The Pot and the Kettle…and Sarah Palin?




People in glass houses shouldn’t throw stones.

So, what are they supposed to do with them?

Can they bust them? Break them? Pass them?

Sound painful?


I grew up in a (predominantly) brick home. I threw things all the time—but very few of those objects were stones. It took me many years to even get stoned, and I never even threw stones when I was in that state.

I’m not talking about New Jersey; I was usually stoned in PA.

Go figure.



As a blogger, I’m now tempted to throw stones. It’s so easy. But is it worth it? And which targets are acceptable, and not just accessible? And how accurate is my aim? It was very accurate, almost deadly, back in the days when I never threw them.



As a kid, I was always told that the pot should never call the kettle black. Even if he/she was.

Who? The pot? I think so.

Did the kettle have free reign to say whatever it wanted?

If so, how many people would have signed up to be a kettle? Any kettles out there? Just whistle.


So, growing up, I was always afraid to purchase anything black for my kitchen. Just in case these objects started talking to one another. Which was reasonable, as the kettles were always whistling and the pots were always clattering on about something.


I just couldn’t and wouldn’t take the chance of my pot calling my kettle black. Not on my watch, and not on my range. And this was all before Toy Story (One). I’m not even sure that my tea pot would qualify as a kettle, but I guess it did. I assumed so, and settled for safe colors like green and red.


How I dreamed about a land of colorblind kitchens. Or, did I really dream that my pots and my kettles couldn’t tell what colors they were. As I don’t really advocate ignorance, maybe I really, really dreamed that the pots and the kettles didn’t really give a damn about their respective colors. Hmmm, whistle if you agree.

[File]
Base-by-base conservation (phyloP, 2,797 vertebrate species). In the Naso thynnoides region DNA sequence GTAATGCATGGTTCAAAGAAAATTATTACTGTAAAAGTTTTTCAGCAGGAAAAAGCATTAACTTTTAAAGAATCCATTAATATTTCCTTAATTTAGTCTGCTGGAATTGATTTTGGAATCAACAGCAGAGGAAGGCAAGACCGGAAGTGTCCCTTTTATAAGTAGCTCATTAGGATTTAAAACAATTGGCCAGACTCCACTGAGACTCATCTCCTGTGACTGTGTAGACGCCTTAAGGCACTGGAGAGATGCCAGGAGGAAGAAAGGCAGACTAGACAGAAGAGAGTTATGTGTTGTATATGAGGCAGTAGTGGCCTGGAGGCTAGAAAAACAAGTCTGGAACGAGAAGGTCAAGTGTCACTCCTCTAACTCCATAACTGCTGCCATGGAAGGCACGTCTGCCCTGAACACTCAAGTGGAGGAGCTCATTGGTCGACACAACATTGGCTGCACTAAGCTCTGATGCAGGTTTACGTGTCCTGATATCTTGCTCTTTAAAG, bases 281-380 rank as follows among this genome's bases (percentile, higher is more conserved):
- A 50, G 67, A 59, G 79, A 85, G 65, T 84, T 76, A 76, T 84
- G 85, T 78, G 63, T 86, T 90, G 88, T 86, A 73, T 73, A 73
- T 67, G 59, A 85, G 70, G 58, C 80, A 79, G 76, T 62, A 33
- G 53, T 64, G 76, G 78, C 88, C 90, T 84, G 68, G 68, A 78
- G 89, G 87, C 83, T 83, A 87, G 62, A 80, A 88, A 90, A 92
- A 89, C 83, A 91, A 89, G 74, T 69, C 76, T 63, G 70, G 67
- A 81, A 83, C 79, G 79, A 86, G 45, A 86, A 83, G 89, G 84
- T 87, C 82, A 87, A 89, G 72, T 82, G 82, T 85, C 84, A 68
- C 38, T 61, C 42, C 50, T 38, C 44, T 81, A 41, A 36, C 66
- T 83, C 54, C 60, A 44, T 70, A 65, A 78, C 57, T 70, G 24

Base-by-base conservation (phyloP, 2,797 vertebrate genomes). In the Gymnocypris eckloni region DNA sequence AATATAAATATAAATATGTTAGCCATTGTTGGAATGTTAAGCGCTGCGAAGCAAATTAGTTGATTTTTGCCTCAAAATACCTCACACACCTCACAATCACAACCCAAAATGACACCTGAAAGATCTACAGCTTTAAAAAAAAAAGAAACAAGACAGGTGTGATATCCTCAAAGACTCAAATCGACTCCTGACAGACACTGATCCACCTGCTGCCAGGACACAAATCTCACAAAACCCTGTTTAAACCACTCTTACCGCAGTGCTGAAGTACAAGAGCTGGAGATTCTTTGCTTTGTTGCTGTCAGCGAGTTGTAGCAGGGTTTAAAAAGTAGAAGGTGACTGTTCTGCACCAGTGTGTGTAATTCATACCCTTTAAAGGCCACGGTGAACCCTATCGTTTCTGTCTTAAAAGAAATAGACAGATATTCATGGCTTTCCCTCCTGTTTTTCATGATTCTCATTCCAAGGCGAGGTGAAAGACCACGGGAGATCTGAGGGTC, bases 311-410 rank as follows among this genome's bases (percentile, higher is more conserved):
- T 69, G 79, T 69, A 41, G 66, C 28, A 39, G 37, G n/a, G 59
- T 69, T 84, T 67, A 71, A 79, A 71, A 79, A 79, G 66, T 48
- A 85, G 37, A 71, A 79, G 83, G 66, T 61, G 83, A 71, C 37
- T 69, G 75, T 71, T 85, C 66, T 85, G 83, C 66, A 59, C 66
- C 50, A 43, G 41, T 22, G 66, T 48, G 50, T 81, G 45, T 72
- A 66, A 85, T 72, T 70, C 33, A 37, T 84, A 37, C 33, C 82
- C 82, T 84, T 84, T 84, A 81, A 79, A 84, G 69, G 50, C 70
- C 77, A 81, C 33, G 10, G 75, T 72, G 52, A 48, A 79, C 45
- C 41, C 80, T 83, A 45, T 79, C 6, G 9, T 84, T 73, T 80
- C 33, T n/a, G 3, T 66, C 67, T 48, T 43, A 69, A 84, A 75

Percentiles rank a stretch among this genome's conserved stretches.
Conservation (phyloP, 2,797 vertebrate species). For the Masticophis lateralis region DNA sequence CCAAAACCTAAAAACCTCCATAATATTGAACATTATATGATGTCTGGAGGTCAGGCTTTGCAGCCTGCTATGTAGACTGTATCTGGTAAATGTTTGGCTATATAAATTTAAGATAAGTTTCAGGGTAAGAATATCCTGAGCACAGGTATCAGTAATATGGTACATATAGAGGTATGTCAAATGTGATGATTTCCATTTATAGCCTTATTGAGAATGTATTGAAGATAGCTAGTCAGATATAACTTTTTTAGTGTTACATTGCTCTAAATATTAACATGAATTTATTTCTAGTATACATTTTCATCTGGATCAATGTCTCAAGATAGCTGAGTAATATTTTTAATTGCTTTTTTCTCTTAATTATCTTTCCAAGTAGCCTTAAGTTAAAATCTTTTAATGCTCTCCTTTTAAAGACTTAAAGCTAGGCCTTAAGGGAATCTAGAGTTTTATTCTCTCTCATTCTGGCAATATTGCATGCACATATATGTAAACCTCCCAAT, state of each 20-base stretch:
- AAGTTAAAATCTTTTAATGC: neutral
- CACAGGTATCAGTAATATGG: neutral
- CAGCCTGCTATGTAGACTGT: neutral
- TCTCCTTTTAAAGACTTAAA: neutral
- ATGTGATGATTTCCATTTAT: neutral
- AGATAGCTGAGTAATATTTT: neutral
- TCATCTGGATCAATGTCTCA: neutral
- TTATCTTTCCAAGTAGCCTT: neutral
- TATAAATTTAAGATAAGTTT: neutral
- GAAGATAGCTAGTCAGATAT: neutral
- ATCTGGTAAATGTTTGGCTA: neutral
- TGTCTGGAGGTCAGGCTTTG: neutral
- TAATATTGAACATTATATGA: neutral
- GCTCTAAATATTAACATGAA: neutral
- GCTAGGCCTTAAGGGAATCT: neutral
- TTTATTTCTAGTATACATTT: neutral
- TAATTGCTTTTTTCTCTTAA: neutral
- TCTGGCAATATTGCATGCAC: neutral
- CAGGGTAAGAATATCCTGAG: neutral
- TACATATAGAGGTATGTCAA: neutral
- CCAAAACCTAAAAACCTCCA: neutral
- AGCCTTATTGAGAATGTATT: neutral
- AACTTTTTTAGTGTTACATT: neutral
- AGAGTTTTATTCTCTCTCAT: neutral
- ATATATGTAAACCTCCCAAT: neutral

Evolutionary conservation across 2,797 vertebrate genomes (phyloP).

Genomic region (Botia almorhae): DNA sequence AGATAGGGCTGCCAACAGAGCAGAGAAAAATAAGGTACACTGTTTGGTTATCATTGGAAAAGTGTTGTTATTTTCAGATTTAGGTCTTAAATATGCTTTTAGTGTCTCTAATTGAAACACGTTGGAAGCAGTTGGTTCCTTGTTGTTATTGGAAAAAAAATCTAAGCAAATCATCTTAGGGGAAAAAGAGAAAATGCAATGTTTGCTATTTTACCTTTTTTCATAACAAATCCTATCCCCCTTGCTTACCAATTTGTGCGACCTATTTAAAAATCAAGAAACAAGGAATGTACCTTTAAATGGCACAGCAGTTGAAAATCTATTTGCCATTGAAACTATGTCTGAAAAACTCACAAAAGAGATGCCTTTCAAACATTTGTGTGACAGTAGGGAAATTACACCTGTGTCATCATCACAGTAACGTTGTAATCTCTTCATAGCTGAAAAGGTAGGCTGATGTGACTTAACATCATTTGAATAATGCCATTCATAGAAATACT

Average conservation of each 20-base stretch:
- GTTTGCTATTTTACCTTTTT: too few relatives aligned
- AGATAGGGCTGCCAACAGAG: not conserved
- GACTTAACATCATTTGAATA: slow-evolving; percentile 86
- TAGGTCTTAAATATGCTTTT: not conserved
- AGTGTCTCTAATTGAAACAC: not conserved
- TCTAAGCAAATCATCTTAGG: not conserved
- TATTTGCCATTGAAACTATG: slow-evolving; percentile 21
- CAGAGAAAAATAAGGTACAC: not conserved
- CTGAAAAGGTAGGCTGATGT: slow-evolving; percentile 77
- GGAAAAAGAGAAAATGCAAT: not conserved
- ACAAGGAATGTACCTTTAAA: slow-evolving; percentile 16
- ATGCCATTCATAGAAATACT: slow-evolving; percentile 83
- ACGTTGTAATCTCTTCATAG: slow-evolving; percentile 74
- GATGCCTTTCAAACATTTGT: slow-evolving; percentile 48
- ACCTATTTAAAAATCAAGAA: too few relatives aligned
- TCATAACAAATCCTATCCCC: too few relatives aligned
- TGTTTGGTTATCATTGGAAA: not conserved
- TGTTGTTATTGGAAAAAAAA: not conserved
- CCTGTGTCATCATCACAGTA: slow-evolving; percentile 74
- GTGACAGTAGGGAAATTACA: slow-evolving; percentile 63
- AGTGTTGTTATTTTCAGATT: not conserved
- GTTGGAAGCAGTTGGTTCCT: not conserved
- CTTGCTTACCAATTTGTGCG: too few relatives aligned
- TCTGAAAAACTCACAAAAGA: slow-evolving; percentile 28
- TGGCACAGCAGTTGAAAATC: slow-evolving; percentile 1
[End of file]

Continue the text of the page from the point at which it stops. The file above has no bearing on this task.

So, what are all these deep, semi-poetic thoughts and quickly-hatched, real time reflections and observations all about?


Is it about race—literally (well, figuratively if you think about it) black and white? You decide, but I don’t think so. Well, maybe a little.


Is it about, you should excuse me, Joe McGiness’ new book about Sarah Palin, and any fallout from the excerpts? Well yes, somehow all these deep, ironic thoughts were sparked by a silly column excerpting the most salacious details from this book, although I’m not sure that I want to give his book, or even Ms. Palin, more ink.


Yes, I know that this Tip of the Goldberg blog is not the most-read blog on the planet. Yet, I do feel the responsibility to act as if it is, because one day it may be so. And, I don’t want to be accused of acting like a kettle.


I’ve only read some details of this surefire, soon-to-be-released bestseller—and it makes me wonder why I should care about any aspect of this. I’ll probably never read the book, and I’ve avoided all radio and tv discussions about this big tease. So far.


Should I care that Palin may have had sex with a college basketball star while a single, cub reporter? That she may have dabbled with drugs? Okay, sex and drugs…but where’s the rock and roll? Must be there somewhere.


Should I care, and celebrate, because after all, I can barely stomach Palin or her blind (most are not color-blind, however) supporters. And I guess to many, Palin’s past— however true or consequential—is all fair game because she espouses such narrow-minded, Puritanical views. Yes, she is often the pot calling the proverbial kettle black.